The Story of the New Testament (i)

514SGdIGeJL._SL500_I continue to believe that understanding the shape of the story of Scripture is a key part of biblical literacy. Knowing how it fits with the wider story of the Bible and interacts with it affects the way we read every single passage.

I have previous offered some resources for gaining an overview, and also given a two-minute summary of the whole Bible. Here I offer an introduction to the story of the NT which I wrote a couple of years ago for IVP; I will give the detailed summary in subsequent posts. A version of it can also be found in the Grove booklet What’s the Bible All About?

The New Testament is the story of the coming of the promised kingdom of God in the person and work of Jesus of Nazareth. Expressing it in this way highlights some important aspects of what the New Testament is and what it does:

  • It is primarily a story. The largest parts of it, consisting of the teaching and life of Jesus, are told as stories, and even the sections thought of as the most ‘doctrinal’, the letters, find their place in the story of the missionary expansion of the church and the issues that this raises.
  • It is about the fulfilment of promise. The early pages of the gospels are full of a sense of expectation, and at numerous points there is a sense of hope fulfilled, disappointed or understood in a new way. This finds no better expression that in John the Baptist’s question (through his disciples) to Jesus: ‘Are you the one who was to come?’ (Matt 11.3).
  • It is about the kingdom of God. The expectation found in the New Testament concerns the coming of the just and perfect rule of God as he is recognised as king by his people and, as a result, in the wider world. But this kingdom does not come in the abstract; it breaks into a world full of competing kingdoms and would-be rulers, both political and personal, and inevitably comes into conflict with all of them in different ways.
  • It is about the person of Jesus. As would have been typical for a rabbi in his day, Jesus gathers around him a group of followers to be with him and learn from him. However, it is striking that, time and again, it is not so much how people respond to his teaching that matters to Jesus, but how people respond to him. Even in the later parts of the New Testament, the theme of response to the person of Jesus is paramount. In the Book of Revelation, the challenge for the Christians of first century Asia Minor is to be faithful witnesses just as Jesus was a faithful witness—the first call is to be with him and to be like him.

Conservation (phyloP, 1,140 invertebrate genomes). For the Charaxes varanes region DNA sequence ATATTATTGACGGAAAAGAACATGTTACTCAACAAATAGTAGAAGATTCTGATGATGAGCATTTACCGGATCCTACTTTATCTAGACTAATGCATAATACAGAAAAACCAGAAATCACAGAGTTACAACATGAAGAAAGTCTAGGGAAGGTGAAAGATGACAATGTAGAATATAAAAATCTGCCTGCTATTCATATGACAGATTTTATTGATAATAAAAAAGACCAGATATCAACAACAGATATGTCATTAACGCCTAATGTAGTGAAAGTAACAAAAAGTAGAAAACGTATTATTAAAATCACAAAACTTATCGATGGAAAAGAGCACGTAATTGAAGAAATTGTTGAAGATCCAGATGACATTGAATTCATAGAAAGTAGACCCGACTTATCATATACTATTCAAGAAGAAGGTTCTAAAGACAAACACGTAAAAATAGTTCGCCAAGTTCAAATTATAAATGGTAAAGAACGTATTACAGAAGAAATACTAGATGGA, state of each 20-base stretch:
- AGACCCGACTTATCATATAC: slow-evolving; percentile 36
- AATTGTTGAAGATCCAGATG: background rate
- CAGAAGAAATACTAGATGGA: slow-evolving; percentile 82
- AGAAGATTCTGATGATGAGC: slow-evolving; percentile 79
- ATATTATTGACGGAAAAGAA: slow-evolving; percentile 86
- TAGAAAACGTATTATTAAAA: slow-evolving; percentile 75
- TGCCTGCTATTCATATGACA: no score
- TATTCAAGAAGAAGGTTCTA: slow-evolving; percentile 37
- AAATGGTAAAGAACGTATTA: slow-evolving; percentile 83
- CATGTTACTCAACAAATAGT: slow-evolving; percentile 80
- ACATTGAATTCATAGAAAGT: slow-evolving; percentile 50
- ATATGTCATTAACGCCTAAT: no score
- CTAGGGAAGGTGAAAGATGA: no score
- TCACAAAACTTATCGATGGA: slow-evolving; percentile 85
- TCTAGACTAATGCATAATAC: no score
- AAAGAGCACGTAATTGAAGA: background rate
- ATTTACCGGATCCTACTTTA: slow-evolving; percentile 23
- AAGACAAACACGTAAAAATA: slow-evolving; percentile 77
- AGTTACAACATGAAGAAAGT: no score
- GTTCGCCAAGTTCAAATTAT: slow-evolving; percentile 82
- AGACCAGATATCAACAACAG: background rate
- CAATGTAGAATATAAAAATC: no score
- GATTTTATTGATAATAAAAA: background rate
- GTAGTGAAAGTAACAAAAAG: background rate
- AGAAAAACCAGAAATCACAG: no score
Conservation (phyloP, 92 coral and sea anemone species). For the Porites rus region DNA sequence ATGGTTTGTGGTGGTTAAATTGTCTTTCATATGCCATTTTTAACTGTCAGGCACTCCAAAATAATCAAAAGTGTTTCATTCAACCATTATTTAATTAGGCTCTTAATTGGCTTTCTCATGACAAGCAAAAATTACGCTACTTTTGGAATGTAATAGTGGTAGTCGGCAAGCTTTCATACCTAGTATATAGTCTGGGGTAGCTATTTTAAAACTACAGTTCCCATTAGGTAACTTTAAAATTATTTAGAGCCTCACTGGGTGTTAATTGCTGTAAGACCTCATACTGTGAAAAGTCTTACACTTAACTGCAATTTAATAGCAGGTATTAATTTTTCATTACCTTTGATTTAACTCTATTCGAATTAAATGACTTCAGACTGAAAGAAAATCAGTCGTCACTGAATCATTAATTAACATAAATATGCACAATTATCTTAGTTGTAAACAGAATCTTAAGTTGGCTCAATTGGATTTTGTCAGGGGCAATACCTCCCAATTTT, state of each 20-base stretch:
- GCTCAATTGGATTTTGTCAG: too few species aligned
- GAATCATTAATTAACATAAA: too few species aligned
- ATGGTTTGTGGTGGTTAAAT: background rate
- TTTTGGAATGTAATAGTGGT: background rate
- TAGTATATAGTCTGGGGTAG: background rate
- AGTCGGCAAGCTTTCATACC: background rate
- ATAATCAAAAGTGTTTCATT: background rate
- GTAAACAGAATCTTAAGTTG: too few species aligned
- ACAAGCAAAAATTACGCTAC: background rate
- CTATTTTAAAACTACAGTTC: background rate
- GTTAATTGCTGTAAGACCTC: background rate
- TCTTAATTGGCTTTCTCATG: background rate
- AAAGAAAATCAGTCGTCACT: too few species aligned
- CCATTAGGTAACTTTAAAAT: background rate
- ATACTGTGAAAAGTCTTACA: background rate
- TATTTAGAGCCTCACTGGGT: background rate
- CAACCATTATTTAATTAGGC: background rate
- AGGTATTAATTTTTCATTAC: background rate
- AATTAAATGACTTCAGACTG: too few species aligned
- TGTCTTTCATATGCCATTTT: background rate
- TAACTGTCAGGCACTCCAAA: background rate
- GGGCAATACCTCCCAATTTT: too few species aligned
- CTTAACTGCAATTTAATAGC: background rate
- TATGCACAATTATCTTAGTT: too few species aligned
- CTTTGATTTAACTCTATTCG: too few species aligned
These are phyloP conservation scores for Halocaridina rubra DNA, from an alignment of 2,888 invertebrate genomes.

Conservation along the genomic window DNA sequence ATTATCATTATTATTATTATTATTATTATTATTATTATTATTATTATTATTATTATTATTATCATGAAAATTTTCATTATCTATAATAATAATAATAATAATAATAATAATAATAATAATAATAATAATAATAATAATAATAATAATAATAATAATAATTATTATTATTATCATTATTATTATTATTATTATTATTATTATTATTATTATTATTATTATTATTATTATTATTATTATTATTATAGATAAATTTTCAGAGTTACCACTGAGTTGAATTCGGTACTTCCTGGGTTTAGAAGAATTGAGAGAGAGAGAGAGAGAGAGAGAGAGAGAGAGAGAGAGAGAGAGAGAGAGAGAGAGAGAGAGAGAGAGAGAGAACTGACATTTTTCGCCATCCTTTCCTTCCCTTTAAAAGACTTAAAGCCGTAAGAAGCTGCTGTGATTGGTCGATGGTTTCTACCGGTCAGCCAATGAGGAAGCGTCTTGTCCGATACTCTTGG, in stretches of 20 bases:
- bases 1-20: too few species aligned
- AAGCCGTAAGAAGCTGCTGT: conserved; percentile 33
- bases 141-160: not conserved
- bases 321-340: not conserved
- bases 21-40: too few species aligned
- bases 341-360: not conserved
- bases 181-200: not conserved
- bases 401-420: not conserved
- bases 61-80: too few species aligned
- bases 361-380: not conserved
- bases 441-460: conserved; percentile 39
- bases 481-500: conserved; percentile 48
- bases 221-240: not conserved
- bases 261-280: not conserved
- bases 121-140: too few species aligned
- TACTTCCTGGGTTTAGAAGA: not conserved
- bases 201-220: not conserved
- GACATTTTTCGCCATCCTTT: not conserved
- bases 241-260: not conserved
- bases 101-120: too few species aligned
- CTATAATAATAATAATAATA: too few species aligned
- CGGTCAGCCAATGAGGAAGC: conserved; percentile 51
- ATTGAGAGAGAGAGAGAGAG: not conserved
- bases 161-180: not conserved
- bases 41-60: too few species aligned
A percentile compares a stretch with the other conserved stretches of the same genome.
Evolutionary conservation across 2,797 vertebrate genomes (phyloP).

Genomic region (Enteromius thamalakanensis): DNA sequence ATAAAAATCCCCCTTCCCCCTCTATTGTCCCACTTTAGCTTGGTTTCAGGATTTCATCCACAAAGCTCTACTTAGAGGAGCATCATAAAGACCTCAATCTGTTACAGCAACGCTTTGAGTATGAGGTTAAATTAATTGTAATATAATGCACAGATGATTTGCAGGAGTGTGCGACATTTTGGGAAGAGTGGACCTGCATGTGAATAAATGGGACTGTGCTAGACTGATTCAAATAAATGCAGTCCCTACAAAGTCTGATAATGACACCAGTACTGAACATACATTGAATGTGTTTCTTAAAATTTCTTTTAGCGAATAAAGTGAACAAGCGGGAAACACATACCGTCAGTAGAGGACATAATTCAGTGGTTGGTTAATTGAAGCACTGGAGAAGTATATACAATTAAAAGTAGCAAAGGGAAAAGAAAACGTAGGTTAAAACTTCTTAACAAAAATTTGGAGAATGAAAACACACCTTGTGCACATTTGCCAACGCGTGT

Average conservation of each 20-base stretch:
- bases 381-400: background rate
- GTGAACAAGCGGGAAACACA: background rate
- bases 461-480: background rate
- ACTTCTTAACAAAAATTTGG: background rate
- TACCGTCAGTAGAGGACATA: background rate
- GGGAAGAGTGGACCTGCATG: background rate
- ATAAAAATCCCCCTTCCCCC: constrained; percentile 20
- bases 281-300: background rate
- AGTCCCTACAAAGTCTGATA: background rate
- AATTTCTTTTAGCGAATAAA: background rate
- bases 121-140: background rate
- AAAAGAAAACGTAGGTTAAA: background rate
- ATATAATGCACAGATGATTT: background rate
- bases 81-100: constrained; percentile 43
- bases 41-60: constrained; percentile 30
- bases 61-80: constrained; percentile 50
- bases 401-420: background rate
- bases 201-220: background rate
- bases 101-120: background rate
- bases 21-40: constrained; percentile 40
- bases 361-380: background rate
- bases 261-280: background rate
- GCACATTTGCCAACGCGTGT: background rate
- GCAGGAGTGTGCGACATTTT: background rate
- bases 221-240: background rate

• It is about the work of Jesus. Although response is invited throughout the New Testament to the person of Jesus, this appeal is made on the basis of what he has done. Thus Paul could be misunderstood as teaching about the two gods ‘Jesus’ and ‘Anastasis’, the word in Greek for resurrection (Acts 17.18). Paul always wanted to point to what Jesus could mean to people because of what Jesus had done for them.
  • It is about the particular and the cosmic. The story of what God has done in Jesus to bring about the promised kingdom finds all its details rooted in a particular time and place. And yet the events that happened then and there are always spilling over into the here and now—indeed, into every here and every now that there has been, since the New Testament claims that these events and this person have cosmic significance. ‘This Jesus, whom you crucified, God has made both Lord and Christ’ (Acts 2.36).

The gap between the Old Testament and the New is sometimes called the ‘silent years’—but they were far from inactive. Expectation of God’s intervention in the history of his people focused around a number of issues, more or less important to different groups. God’s people would have the land of Israel restored to them, free from oppressive rulers. The temple would be restored, and pure worship, free from the compromise or corruption, would be re-established. There would be a renewal of covenant relationship with God, and this would be marked by the presence of God with his people through the end-times gift of the Spirit of God. As a result, the law would be kept, and the people would have no king over them but God. These diverse ideas, all rooted in Old Testament promise, were held together in the idea of ‘this age’ in which God’s face is hidden and his people suffer oppression, and the ‘age to come’, brought about by God’s anointed one (‘messiah’ in Hebrew), in which God’s presence is clear and his people liberated.

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